Detroit rescinds protesters' curfew tickets, OKs lawsuit spending

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Correction: This story has been updated to reflect that the Detroit City Council approved spending $200,000 to defend against lawsuits, including a federal complaint filed against the city by Detroit Will Breathe. An earlier version of this story incorrectly described the city’s actions.

Detroit — The city's Law Department announced Tuesday it was dismissing dozens of curfew violation citations that were issued to protesters during downtown anti-police brutality demonstrations seven months ago.

The announcement came a few hours before the City Council voted to allow the Law Department to spend $200,000 to defend against lawsuits, including one brought by the group that organized the protests, Detroit Will Breathe.

The attorney representing the protest group said the curfew ticket amnesty is an attempt to influence future court outcomes a week after a 36th District judge dismissed charges against 28 demonstrators who'd been arrested during the protests in late May and early June.

Shelby Johnson and the Detroit Will Breathe march makes their way down Randolph during protests in Detroit.

Detroit Corporation Counsel Lawrence Garcia announced the decision to rescind the curfew tickets in an emailed statement Tuesday.

"In the many months since those tickets were issued, the City Law Department and Police Department have worked to study videotape and other evidence from the events in question," he said. "The departments have also considered the discretion that was exercised during that week — where, for example, citations written on June 1 were never submitted to the court, and where many protesters were not ticketed at all, despite being out after curfew.

"In light of that review, the Law Department is dismissing the majority of misdemeanor tickets issued on May 31 and June 2.  Although certain cases from these two dates will be pursued, the City believes it is best to dismiss the vast majority of citations."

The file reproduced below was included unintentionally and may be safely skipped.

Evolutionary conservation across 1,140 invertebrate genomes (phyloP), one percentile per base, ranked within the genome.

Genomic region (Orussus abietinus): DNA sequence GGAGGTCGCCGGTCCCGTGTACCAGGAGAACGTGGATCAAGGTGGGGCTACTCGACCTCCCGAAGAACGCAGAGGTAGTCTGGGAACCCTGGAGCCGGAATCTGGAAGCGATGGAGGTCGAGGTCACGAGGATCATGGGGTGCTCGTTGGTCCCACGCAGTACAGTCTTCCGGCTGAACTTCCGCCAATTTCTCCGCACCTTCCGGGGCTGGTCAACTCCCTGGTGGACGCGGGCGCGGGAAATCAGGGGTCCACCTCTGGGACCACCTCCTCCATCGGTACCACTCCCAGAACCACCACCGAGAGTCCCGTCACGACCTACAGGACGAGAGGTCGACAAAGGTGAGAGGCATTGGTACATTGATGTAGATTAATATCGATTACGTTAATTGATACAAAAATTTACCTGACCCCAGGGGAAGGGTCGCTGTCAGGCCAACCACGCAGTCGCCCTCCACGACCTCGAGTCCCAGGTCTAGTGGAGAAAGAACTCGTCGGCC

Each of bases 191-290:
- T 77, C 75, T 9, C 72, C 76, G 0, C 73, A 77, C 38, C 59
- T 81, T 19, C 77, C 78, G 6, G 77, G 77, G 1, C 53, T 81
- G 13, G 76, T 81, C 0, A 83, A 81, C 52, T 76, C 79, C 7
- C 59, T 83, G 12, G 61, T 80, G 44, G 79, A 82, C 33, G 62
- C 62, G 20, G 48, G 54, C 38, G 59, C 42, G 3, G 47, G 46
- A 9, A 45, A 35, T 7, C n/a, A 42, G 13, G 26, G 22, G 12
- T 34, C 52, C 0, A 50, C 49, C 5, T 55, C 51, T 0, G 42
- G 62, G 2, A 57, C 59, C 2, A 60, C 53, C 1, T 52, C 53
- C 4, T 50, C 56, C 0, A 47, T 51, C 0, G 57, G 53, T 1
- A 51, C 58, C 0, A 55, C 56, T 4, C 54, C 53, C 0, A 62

Police chief James Craig said dismissing the tickets makes sense, since they were issued to stave off possible violence.

"The tickets weren't meant to impact the peaceful protests, but to mitigate the kind of violence and destruction of property we saw during protests in other cities across the country," Craig said. "After two days, I made the unilateral decision to stop enforcing the curfews, even though the protesters were in violation."

About two hours after Garcia's email was sent, the City Council voted 5-4 to approve a Law Department request to spend $200,000 to defend against the lawsuit filed by Detroit Will Breathe, which alleged in its federal complaint that Detroit officers used excessive force during an August protest.

The city claimed in a November countersuit that the protests amounted to a conspiracy, and that demonstrators should be forced to pay any damages.

President Brenda Jones and members Andre Spivey, Janee Ayers, Scott Benson and Roy McCalister Jr., voted yes. President Pro Tem Mary Sheffield and members James Tate, Raquel Castaneda-Lopez and Gabe Leland voted no.

Several people, including U.S. Rep. Rashida Tlaib, D-Detroit, weighed in prior to Tuesday's City Council vote, saying during the Zoom meeting they didn't want taxpayer money spent on the countersuit, although the agenda didn't specifically mention the countersuit, but requested the funds "for Assistance with Legal Matters that include Governmental Affairs and Litigation."

After the vote, Tlaib's office issued a press release denouncing the Council's decision.

“A budget is a moral document. On every level of government, the decisions our elected officials make convey what their priorities are for our community," she wrote. " Today, a majority of the Detroit City Council voted to fund baseless attacks on the civil and constitutional rights of Black Lives Matter protestors in the largest majority-Black city in the country.